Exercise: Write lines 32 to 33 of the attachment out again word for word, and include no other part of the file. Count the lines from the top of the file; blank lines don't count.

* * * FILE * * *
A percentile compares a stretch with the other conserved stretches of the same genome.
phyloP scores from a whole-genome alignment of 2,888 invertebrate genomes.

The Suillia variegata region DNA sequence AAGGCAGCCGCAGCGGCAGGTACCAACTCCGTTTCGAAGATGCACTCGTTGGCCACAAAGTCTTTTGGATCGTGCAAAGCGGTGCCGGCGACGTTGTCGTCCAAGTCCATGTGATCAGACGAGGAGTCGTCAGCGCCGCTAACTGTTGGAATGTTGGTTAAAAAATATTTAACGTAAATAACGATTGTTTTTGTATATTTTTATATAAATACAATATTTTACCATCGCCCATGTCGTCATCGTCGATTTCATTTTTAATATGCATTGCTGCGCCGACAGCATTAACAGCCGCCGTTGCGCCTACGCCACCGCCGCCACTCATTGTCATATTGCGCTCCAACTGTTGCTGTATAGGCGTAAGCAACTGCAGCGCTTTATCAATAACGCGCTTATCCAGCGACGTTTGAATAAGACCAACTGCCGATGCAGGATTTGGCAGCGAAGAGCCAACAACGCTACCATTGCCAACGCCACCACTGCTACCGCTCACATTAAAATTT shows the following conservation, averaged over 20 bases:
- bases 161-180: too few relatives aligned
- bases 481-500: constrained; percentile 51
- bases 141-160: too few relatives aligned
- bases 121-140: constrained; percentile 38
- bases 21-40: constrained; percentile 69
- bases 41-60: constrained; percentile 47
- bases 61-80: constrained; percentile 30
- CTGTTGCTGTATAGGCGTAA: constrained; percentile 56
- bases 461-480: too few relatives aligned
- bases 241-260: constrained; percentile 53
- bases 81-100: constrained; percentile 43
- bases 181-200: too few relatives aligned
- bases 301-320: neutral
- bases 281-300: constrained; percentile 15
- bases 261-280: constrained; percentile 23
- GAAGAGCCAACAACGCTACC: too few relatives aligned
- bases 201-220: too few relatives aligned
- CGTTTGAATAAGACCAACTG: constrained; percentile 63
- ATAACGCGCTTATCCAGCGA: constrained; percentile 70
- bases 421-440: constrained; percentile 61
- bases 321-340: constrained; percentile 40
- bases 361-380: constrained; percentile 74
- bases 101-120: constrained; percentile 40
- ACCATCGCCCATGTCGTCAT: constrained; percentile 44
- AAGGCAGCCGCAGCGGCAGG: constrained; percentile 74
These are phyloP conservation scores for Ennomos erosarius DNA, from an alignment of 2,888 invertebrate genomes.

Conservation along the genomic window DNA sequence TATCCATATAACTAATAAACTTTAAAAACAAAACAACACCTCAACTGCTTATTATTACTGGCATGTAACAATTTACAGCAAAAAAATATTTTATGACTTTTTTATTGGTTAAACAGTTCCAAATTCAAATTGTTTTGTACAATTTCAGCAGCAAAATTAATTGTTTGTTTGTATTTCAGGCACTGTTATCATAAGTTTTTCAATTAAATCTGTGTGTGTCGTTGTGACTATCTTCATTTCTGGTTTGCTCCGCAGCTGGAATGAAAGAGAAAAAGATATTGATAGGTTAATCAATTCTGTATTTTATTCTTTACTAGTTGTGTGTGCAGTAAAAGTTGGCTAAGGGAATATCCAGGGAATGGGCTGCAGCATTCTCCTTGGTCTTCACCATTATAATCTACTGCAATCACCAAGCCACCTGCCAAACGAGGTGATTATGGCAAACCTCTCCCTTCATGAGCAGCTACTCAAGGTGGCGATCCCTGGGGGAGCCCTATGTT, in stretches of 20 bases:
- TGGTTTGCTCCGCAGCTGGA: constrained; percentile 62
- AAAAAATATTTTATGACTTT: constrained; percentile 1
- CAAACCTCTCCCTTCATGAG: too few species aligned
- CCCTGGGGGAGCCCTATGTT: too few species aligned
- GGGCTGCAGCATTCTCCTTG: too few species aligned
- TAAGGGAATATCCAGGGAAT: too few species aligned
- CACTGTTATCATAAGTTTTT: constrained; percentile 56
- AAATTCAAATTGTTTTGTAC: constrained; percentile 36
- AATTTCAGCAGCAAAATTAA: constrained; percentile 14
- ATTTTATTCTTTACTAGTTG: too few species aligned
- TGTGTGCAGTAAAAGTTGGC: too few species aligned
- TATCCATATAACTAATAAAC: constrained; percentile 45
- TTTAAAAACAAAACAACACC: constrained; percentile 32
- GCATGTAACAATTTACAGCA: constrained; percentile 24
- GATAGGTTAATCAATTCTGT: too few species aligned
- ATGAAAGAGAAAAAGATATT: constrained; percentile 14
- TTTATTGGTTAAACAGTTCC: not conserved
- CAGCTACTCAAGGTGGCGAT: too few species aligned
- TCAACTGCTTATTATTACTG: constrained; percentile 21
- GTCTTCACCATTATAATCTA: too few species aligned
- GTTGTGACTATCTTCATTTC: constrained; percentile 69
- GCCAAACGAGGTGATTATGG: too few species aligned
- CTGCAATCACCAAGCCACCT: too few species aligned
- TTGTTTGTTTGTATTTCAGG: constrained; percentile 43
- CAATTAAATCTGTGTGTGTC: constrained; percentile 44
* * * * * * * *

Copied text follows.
- AAAAAATATTTTATGACTTT: constrained; percentile 1
- CAAACCTCTCCCTTCATGAG: too few species aligned